Area Forecast Discussion
Issued by NWS Mt. Holly, NJ

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FXUS61 KPHI 162023

Area Forecast Discussion
National Weather Service Mount Holly NJ
423 PM EDT Mon Apr 16 2018

Low pressure was located over northeastern Pennsylvania this
afternoon. A cold front will move off the Mid-Atlantic coast
this evening as the low lifts into upstate New York. The low
will stall over southern Quebec late tonight through Tuesday
night. Another area of low pressure organizing over the Midwest
will track eastward into the Northeast U.S. Wednesday night and
Thursday. Meanwhile, a warm front with this system will try to
move northward into our region before the trailing cold front
moves through late Thursday. High pressure gradually builds into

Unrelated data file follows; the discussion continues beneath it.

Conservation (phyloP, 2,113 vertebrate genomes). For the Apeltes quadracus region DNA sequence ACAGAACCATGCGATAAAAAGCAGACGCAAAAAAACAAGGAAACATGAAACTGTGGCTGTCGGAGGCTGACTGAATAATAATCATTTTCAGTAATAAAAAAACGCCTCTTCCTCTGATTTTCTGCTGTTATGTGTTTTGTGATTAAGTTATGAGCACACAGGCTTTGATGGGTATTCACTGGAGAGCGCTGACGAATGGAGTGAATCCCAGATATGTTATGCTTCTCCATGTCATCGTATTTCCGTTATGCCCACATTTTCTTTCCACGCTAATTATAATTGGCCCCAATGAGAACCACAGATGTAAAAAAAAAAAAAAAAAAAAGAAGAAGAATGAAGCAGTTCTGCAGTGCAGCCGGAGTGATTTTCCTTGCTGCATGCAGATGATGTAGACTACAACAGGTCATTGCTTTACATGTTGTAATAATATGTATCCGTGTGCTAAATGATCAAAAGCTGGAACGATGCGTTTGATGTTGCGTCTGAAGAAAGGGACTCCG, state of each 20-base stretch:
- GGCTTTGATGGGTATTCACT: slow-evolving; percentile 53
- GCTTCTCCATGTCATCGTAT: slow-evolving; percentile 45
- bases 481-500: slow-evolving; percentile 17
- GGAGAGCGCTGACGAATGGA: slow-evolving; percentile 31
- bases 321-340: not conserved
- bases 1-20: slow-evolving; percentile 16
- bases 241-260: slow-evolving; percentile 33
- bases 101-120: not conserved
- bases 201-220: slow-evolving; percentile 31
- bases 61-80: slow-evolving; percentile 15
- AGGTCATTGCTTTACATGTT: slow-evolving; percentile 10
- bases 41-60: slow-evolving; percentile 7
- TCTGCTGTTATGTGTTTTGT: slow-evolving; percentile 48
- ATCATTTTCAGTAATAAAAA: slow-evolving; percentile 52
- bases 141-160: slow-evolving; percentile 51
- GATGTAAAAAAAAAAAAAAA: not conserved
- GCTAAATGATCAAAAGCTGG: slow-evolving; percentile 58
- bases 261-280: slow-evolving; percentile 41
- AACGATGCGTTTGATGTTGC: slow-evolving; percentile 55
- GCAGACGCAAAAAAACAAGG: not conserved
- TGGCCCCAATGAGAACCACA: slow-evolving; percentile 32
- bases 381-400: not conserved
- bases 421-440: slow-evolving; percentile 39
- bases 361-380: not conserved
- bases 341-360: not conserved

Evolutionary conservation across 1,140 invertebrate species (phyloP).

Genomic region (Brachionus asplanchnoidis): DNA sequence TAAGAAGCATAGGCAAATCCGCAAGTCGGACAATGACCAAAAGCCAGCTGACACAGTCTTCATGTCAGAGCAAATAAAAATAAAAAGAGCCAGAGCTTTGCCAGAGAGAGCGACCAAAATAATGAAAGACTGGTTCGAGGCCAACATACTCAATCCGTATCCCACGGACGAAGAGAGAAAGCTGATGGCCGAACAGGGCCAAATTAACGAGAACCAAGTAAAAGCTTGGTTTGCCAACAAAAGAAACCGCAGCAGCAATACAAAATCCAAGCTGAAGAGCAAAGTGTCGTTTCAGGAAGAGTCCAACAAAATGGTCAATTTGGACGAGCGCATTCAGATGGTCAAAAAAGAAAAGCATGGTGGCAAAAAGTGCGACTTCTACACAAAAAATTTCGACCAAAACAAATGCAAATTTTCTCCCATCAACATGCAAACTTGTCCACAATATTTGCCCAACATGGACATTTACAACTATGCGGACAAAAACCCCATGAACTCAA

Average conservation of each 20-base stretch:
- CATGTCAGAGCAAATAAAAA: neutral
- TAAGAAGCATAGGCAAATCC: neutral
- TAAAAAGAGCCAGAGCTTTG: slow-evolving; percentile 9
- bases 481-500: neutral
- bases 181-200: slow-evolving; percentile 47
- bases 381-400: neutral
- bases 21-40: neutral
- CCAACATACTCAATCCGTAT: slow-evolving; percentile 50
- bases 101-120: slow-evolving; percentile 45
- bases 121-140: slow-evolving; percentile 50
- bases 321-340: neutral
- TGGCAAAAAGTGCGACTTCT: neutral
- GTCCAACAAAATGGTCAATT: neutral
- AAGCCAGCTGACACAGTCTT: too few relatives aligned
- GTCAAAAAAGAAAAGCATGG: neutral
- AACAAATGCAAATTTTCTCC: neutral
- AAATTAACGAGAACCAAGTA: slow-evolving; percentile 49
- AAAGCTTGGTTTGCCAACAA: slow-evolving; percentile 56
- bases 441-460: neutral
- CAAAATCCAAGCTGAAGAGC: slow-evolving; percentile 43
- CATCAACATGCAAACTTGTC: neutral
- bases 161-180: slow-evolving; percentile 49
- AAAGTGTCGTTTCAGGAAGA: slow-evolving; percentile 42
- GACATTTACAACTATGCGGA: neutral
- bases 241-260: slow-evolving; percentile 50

the region late this week and into the weekend.


An area of low pressure moving across northeastern Pennsylvania will
continue lifting northward tonight, before combining with another
low pressure moving out of the Great Lakes region well to our north.
There will continue to be some scattered showers on the backside of
this low into the late afternoon and evening hours as the mid-level
trough and associated short waves/vorticity impulses move into the
area. The showers will not occur everywhere. However, most shower
activity will dissipate later this evening as the sun sets. The two
areas that have the better chance of showers this evening will be
northeastern Pennsylvania and northern New Jersey which will be
closer to the departing low, as well as southern portions of
Delmarva which will be closer to the base of the short wave/vorticity
impulse. Temperatures will be cooling off through the night, so
if any showers to continue across the higher elevations, some
snow could mix in at times later this evening and overnight.


The aforementioned low to our north will continue to spin across
southeastern Canada through the day Tuesday, which will keep our
area under west to northwest flow. With this northwest flow, we